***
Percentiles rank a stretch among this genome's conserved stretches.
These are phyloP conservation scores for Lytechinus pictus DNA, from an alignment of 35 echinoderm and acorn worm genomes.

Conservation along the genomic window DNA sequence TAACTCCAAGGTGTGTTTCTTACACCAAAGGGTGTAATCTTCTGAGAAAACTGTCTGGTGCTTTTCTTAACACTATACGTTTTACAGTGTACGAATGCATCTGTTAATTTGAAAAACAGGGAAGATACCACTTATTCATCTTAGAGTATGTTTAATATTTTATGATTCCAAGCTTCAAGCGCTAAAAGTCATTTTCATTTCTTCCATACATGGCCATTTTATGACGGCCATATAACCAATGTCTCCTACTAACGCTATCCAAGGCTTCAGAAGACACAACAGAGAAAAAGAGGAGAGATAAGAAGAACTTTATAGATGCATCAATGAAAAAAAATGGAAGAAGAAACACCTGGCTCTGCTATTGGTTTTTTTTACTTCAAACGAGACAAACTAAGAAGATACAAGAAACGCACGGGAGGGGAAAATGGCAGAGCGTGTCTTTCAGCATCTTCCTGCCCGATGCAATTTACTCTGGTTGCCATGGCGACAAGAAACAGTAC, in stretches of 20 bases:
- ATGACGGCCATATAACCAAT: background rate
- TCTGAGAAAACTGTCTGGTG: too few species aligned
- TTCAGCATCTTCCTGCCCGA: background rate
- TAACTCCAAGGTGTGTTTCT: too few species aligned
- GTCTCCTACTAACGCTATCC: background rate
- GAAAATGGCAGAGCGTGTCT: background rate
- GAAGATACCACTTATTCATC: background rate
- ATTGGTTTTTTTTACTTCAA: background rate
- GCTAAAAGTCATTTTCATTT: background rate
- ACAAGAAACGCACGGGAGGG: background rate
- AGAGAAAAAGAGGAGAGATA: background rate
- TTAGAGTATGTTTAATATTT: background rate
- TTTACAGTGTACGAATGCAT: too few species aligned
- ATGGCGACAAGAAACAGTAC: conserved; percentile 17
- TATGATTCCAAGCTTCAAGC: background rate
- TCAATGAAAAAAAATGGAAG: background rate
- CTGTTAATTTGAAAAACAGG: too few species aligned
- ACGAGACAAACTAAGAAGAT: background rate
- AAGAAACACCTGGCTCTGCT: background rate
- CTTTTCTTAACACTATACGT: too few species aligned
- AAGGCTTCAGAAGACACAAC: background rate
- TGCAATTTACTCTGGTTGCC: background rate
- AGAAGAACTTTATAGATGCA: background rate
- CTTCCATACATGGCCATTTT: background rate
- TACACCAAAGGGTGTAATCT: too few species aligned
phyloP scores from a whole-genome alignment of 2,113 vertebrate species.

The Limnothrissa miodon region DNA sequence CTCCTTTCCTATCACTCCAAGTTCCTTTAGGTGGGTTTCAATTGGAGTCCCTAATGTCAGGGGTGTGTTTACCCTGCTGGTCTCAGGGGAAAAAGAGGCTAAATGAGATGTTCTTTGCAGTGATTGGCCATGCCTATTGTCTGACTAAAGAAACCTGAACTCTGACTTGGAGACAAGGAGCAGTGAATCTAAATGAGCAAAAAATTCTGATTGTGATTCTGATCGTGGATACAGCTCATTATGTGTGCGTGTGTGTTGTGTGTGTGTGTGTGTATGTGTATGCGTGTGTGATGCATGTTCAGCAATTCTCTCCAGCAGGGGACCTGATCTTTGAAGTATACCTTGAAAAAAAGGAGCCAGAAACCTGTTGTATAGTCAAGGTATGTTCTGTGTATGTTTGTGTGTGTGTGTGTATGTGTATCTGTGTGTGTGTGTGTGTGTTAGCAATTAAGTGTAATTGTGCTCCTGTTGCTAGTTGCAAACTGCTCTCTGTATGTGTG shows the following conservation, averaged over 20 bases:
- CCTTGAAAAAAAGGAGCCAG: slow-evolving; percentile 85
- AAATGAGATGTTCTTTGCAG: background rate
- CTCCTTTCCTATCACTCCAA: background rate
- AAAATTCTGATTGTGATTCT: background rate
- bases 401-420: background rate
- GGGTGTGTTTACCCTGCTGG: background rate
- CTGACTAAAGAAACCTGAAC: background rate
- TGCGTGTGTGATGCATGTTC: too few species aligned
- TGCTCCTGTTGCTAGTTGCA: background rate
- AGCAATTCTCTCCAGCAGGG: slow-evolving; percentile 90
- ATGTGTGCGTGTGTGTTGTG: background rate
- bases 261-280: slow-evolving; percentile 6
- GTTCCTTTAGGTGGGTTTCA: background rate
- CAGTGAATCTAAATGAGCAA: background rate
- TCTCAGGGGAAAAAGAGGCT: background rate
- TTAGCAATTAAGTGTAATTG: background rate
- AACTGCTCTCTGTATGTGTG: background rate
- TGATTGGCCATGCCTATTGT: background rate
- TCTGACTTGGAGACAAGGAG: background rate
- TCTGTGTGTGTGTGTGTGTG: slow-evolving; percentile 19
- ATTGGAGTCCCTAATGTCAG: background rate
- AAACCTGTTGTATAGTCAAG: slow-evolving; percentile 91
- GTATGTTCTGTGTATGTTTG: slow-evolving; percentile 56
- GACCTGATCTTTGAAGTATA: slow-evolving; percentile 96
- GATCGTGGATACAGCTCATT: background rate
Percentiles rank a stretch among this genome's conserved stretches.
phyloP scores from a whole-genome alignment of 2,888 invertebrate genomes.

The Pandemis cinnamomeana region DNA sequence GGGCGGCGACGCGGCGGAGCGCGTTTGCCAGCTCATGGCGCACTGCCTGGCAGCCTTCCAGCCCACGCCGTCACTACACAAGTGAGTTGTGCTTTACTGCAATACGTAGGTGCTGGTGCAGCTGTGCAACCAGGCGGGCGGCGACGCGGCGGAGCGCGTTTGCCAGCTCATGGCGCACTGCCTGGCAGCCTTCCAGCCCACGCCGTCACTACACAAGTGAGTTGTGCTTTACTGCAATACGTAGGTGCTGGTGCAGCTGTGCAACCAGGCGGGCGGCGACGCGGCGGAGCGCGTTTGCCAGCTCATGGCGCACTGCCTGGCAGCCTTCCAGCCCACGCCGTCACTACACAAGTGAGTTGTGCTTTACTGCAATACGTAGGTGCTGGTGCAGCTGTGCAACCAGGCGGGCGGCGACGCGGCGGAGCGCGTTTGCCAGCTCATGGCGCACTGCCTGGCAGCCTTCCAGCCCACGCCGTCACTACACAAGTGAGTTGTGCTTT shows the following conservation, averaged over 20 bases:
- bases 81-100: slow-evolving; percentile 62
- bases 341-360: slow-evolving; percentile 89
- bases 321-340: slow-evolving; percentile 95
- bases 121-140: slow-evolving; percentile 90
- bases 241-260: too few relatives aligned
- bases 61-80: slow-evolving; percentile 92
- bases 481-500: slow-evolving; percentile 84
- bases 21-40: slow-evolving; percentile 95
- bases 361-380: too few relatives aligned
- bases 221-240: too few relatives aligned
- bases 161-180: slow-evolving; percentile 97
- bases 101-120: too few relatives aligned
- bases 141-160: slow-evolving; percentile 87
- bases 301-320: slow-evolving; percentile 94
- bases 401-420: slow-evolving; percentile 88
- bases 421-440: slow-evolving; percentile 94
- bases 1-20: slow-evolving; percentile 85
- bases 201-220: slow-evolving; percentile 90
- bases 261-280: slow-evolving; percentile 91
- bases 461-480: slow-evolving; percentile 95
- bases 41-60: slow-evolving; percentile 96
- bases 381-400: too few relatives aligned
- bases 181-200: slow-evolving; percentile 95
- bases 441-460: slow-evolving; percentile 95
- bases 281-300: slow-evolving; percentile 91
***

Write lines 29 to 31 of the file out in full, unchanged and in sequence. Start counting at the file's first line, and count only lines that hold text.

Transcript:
phyloP scores from a whole-genome alignment of 2,113 vertebrate species.

The Limnothrissa miodon region DNA sequence CTCCTTTCCTATCACTCCAAGTTCCTTTAGGTGGGTTTCAATTGGAGTCCCTAATGTCAGGGGTGTGTTTACCCTGCTGGTCTCAGGGGAAAAAGAGGCTAAATGAGATGTTCTTTGCAGTGATTGGCCATGCCTATTGTCTGACTAAAGAAACCTGAACTCTGACTTGGAGACAAGGAGCAGTGAATCTAAATGAGCAAAAAATTCTGATTGTGATTCTGATCGTGGATACAGCTCATTATGTGTGCGTGTGTGTTGTGTGTGTGTGTGTGTATGTGTATGCGTGTGTGATGCATGTTCAGCAATTCTCTCCAGCAGGGGACCTGATCTTTGAAGTATACCTTGAAAAAAAGGAGCCAGAAACCTGTTGTATAGTCAAGGTATGTTCTGTGTATGTTTGTGTGTGTGTGTGTATGTGTATCTGTGTGTGTGTGTGTGTGTTAGCAATTAAGTGTAATTGTGCTCCTGTTGCTAGTTGCAAACTGCTCTCTGTATGTGTG shows the following conservation, averaged over 20 bases:
- CCTTGAAAAAAAGGAGCCAG: slow-evolving; percentile 85